Broad City, Skate Land

There’s a scene from “Gnarly in Pink”, Kristelle Laroche and Ben Mullinkosson’s short documentary about the Pink Helmet Posse, where a tiny blond girl in a pink tutu attempts to plant her deck, but loses her balance and falls. We hear her sobbing and crying out in pain as she rolls over and picks herself up. The camera follows her as she runs to an adult, standing at the other end of the pool, just watching. He didn’t come running when she fell and he doesn’t even say anything ’til she gets to him.

This little, seemingly innocuous detail makes a huge difference when it comes to teaching young girls to just get back up if they fall: there is no other way to learn not only how to help yourself or what your body is capable of enduring. You will just have to get back up.

I’m really breaking my own heart (and bank account) right now because when I get back to Manila, I’ll have to wait another year to train with the league, and it will be god knows how long before I can qualify to teach something that is completely absent in all of Southeast Asia (save for a short-lived league in Kuala Lumpur).

I’m still having trouble understanding why derby only exists in some parts of the world, but I guess it’s pretty obvious that in a place where femininity is represented in the mainstream by tight vaginas, pouffy gowns, and tiny arms, there would be no place for an image of a girl in a helmet and hot pants, going at 25 miles per hour, with the goal of getting ahead of the pack and knocking over anyone standing in the way. There is no place either for a sporting event that does not make room for men or associate skill or talent with performing “like a boy”.

So back to this thing about breaking my heart: it just has to be in the place where I grew up that we are inundated with pictures of women, but this other image is completely absent. Side note: I spent four years teaching in an institution that perpetuated this kind of image and ran along this thread of biological essentialism. Of course I have issues that came to this*.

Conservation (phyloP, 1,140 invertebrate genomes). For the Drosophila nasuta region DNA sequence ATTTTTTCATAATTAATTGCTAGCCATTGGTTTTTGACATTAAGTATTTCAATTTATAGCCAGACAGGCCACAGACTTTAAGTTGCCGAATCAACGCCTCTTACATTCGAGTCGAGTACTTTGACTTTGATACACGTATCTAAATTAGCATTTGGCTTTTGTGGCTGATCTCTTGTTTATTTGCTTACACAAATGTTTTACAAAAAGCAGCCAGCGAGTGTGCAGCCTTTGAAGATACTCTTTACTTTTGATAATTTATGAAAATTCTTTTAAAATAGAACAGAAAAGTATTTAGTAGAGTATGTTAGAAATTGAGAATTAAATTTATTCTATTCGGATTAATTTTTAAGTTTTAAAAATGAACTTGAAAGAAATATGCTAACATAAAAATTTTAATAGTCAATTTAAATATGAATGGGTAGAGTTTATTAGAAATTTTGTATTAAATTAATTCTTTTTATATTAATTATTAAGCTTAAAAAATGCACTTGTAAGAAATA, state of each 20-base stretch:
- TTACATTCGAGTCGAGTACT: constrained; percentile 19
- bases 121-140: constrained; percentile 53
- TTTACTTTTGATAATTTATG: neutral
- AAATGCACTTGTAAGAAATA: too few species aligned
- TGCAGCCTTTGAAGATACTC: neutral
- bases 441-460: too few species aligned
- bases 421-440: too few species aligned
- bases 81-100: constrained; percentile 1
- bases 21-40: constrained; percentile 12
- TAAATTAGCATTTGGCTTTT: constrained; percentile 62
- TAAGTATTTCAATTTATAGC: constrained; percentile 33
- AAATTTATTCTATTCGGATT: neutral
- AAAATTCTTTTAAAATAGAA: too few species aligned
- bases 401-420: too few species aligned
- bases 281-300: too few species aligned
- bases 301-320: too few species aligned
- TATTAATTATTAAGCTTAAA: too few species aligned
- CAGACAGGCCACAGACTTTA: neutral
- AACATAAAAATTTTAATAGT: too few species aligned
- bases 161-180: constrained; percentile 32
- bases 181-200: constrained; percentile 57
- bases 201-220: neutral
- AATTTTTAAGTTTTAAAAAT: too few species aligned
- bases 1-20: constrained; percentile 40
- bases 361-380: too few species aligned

I’ll admit I was one of those people who saw derby as a subculture rather than a sport, and it meant joining the league and buying additional insurance to understand the issues and difficulties that come with getting it recognized as a legitimate sporting event. I’m 28, and for my whole life, I have never taken anything athletic seriously. On the bright side, this made the decision to join ACRD an easy one. I didn’t think that I was “sportsing”, initially I approached it as ethnographic research that would keep me occupied while I hung out with my sister for the first time in two years.

I was an idiot to think my body wouldn’t be paying the price, and this is also one of derby’s biggest issues: even with thousands of women joining leagues, and simultaneously training, drafting, and competing with each other, all that energy and time spent still runs the risk of getting dismissed as a silly little girls’ hobby rather than something that irreversibly alters the way we move, the way we are built, and the way we relate to each other. A lot of this is because of derby’s resistance to abandoning feminine archetypes in favor of the typical, masculine imagery associated with anything athletic. It refuses to give up the pageantry, the booty-shaking, and the make-up, but there’s so much more to it that you only learn firsthand. You learn that living in your skin, actually showing your skin’s been lived in, means risking injury, and that doing so doesn’t make you “like a boy”, you’re just another kind of girl.

With every practice, I better understand why this is not only beautiful, but necessary – something that was communicated so well in “Gnarly in Pink”. It makes space where women compete based not on the usuals, rather it rewards speed and strength and sportsmanship. It also shows that there is absolutely nothing wrong with wearing a tutu**, whether in the rink or on the half pipe. By all means, show how there are other ways to rock a tutu.

*Other weird details include studying fashion in college, teaching fashion to college students, and accompanying my lawyer dad to the preliminary screenings for Binibining Pilipinas (tr. Miss Philippines) where he made sure everyone was of legal age and a Filipino citizen. There were other messed-up guidelines about having scars or stretch marks, but they didn’t need lawyers to sniff that kind of bullshit out.

**…or heels, or make-up, or any other indicators of so-called female frivolity that stand in the way of being taken seriously on terms you never had the chance to set.

One thought on “Broad City, Skate Land

  1. “You learn that living in your skin, actually showing your skin’s been lived in, means risking injury, and that doing so doesn’t make you “like a boy”, you’re just another kind of girl.”

    Superbly written.

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